Latest from Industry Perspectives


Data That Tells a Story

July 30, 2019
Economic indicators for local markets can point you in the right direction when you need to know where to invest your company’s time and resources.

Your car has indicator lights that give you data on speed, fuel level, engine temperature and perhaps tire pressure. Local economic indicators at the state, county and Metropolitan Statistical Area (MSA) level such as  employment, population and building permits can give you information on how your local market is running, too.

This month’s cover story, “Measuring Your Metros,” offers Electrical Wholesaling’s readers tips on how they can use the economic indicators  mentioned above to develop basic economic profiles for the local market areas they serve.

I freely admit that I am a data nerd and enjoy working with this type of data to learn which markets are growing the fastest. When I first started analyzing these economic indicators, often available for free from government entities like the U.S. Census Bureau, Bureau of Labor Statistics and Bureau of Economic Analysis, I quickly saw that they not only gave me a snapshot of how a local market was performing in isolation, but also  how it compared to other geographic areas in a state, like counties and sometimes even zip codes.

When you compare an economic indicator in a geographic area to the same data for its next largest geography, like the percentage a state accounts for of the United States’ total, or a county to its MSA or state, the data reveals some interesting patterns. It’s information that’s much more valuable than just being an interesting calculation for a data nerd like myself.

When you find out that a certain county, MSA or group of counties or MSAs account for the vast majority of business in a state, you must be sure that your company’s investment in sales personnel, selling time and branch locations are aligned with where the business really is in that state. For instance, there may be no need to have two branches in XYZ county if the data shows that the population, contractor employment, residential construction, and overall business output (measured by Gross Metropolitan Product (GMP)) has dramatically shifted to elsewhere in the state. I discovered two fascinating patterns by immersing myself in this type of data.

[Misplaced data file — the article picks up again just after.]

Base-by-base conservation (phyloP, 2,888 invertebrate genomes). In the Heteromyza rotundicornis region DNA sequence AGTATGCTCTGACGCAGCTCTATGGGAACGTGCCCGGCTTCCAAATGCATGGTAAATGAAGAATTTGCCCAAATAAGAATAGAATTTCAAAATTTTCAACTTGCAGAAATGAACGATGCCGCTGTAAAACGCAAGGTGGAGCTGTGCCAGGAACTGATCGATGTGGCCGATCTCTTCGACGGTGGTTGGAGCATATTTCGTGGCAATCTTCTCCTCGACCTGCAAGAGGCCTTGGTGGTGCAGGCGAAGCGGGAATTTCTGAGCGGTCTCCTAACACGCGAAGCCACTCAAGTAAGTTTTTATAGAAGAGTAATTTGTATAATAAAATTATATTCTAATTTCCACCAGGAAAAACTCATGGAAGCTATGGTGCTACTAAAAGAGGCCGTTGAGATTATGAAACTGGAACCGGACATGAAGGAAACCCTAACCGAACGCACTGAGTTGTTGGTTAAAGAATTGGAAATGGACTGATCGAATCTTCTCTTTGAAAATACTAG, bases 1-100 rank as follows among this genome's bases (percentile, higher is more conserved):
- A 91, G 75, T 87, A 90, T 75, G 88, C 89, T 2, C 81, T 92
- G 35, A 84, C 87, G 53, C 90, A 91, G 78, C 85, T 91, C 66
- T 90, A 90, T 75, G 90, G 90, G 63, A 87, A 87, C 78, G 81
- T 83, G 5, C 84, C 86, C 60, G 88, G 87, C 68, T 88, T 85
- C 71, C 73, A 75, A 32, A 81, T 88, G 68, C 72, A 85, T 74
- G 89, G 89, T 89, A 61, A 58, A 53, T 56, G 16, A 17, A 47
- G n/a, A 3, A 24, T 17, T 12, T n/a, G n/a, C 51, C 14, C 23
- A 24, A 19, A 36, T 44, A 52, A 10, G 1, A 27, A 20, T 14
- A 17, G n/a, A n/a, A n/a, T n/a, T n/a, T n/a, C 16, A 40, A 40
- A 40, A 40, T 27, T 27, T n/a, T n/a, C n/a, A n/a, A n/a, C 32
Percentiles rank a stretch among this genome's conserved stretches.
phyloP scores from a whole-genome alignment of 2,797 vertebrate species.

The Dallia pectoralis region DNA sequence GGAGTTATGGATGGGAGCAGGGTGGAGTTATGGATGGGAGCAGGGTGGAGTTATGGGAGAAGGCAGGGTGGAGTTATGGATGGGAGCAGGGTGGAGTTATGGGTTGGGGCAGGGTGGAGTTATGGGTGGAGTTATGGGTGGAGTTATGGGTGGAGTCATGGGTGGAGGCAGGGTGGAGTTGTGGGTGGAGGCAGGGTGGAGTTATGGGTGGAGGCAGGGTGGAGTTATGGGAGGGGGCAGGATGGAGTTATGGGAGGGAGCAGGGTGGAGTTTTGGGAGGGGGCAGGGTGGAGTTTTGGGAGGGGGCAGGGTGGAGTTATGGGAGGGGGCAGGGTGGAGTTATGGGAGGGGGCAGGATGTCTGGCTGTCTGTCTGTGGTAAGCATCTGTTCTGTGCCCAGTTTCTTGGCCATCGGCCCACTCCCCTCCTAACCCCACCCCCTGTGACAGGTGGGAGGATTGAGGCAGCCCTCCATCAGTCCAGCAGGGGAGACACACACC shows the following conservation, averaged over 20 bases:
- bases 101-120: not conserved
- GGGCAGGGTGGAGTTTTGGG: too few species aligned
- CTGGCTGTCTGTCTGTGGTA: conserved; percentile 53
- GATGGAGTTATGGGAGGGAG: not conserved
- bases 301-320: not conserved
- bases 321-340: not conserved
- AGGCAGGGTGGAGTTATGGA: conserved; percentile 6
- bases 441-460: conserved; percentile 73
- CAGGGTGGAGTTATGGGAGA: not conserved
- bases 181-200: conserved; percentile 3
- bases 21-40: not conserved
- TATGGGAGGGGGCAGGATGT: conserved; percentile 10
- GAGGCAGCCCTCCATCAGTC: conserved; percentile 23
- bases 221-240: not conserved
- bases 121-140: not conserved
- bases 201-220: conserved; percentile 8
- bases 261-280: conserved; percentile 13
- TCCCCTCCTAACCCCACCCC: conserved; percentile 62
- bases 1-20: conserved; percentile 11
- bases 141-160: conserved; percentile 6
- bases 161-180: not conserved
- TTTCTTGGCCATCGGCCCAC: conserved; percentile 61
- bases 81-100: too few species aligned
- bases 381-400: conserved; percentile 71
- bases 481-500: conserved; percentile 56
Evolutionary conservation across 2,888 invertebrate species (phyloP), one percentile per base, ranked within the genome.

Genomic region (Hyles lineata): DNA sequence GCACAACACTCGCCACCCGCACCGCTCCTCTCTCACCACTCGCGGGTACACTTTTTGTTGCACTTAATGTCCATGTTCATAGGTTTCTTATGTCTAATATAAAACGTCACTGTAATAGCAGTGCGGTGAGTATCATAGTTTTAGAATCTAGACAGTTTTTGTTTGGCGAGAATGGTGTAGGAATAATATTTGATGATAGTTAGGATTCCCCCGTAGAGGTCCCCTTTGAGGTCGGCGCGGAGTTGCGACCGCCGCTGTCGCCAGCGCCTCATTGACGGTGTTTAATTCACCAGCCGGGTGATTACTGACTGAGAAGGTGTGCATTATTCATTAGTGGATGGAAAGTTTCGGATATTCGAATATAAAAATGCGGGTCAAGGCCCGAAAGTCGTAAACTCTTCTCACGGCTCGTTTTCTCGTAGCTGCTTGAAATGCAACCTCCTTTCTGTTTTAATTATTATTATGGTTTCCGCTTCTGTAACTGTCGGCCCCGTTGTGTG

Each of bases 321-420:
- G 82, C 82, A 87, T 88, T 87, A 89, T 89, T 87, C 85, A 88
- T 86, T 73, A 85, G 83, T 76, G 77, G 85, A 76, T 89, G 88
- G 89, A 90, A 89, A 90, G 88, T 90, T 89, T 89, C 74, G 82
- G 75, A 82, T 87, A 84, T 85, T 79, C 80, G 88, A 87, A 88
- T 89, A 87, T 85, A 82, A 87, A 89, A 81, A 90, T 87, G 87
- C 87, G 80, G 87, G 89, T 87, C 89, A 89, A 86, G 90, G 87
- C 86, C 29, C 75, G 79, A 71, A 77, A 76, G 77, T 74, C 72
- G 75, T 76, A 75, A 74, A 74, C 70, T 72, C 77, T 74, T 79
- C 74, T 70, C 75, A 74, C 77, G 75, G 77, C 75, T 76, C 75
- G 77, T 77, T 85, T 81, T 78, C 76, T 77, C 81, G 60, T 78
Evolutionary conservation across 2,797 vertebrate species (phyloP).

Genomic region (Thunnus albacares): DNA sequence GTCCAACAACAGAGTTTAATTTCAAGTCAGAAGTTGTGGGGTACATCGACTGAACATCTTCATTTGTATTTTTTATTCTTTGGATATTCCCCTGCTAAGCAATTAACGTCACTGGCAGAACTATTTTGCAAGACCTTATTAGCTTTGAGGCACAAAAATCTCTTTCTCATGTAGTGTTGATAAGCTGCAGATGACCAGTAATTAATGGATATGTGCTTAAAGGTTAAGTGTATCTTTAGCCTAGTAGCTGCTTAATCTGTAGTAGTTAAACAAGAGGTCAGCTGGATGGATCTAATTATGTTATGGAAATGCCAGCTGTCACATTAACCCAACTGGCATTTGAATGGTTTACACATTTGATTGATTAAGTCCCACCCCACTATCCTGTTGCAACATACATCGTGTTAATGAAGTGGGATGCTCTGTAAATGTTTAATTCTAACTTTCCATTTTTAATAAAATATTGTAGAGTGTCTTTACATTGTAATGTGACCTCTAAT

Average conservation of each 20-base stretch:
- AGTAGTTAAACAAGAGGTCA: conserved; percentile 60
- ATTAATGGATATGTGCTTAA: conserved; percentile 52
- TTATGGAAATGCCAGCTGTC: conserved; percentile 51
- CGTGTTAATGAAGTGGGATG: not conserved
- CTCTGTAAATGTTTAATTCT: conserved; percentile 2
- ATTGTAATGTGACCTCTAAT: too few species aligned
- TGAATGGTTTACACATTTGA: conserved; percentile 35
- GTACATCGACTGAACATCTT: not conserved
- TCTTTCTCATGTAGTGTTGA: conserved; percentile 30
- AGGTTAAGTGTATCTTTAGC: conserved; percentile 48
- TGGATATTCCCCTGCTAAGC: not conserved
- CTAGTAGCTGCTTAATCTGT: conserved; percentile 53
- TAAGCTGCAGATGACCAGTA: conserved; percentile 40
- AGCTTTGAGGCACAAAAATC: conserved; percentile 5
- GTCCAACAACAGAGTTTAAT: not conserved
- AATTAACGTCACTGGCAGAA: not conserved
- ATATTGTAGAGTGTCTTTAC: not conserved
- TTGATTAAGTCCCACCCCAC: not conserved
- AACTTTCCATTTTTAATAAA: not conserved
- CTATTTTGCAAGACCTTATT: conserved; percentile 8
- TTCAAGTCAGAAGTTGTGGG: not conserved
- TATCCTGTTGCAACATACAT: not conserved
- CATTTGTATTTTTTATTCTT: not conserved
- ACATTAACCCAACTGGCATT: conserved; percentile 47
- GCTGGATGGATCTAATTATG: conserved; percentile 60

Percent-of-whole calculations are remarkably consistent. The percent-of-whole calculations for a geographic area when you measure against it against the next largest geography are surprisingly consistent across a broad range of economic indicators, including employment, residential construction, GMP and population. I found this to be particularly true at the state level when you divide a state’s level of economic activity by the national level for that same indicator. For example, California accounts for between 10% and 12% of the U.S. total in many  of these economic indicators. I find that fascinating.

There’s an amazing concentration of employment, population and business activity in a relative handful of markets. The old 80/20 rule is very much in effect when you start analyzing data on a local basis, with a surprisingly small number of counties or metropolitan areas often accounting for the majority of a state’s economic activity, population, employment and sales potential.

For example, if you look at Electrical Marketing newsletter’s electrical sales potential estimates for “Core Electrical Potential” — the combined electrical contractor and industrial sales that  easily account for more than 75% of all electrical products sold through electrical distributors — you will find that the 100 largest MSAs account for 80% of all these sales in the United States and that the 250 largest MSAs account for  90% of these sales.

The 80/20 rule is often in play at that state level, too. For example, metropolitan Phoenix and in particular Maricopa County, AZ, account for 70% to 80% or more for many of Arizona’s key economic indicators.  It also applies in Colorado to a slightly less dramatic degree, where the Front Range (Fort Collins south through Boulder, Denver and Colorado Springs)  accounts for the lion’s share of the state’s economic activity.

Hopefully, the economic indicators for local markets discussed in this month’s cover story will serve as guideposts in your strategic planning for 2020.    

About the Author

Jim Lucy | Editor-in-Chief of Electrical Wholesaling and Electrical Marketing

Jim Lucy has been wandering through the electrical market for more than 40 years, most of the time as an editor for Electrical Wholesaling and Electrical Marketing newsletter, and as a contributing writer for EC&M magazine During that time he and the editorial team for the publications have won numerous national awards for their coverage of the electrical business. He showed an early interest in electricity, when as a youth he had an idea for a hot dog cooker. Unfortunately, the first crude prototype malfunctioned and the arc nearly blew him out of his parents' basement.

Before becoming an editor for Electrical Wholesaling  and Electrical Marketing, he earned a BA degree in journalism and a MA in communications from Glassboro State College, Glassboro, NJ., which is formerly best known as the site of the 1967 summit meeting between President Lyndon Johnson and Russian Premier Aleksei Nikolayevich Kosygin, and now best known as the New Jersey state college that changed its name in 1992 to Rowan University because of a generous $100 million donation by N.J. zillionaire industrialist Henry Rowan. Jim is a Brooklyn-born Jersey Guy happily transplanted with his wife and three sons in the fertile plains of Kansas for the past 30 years. 

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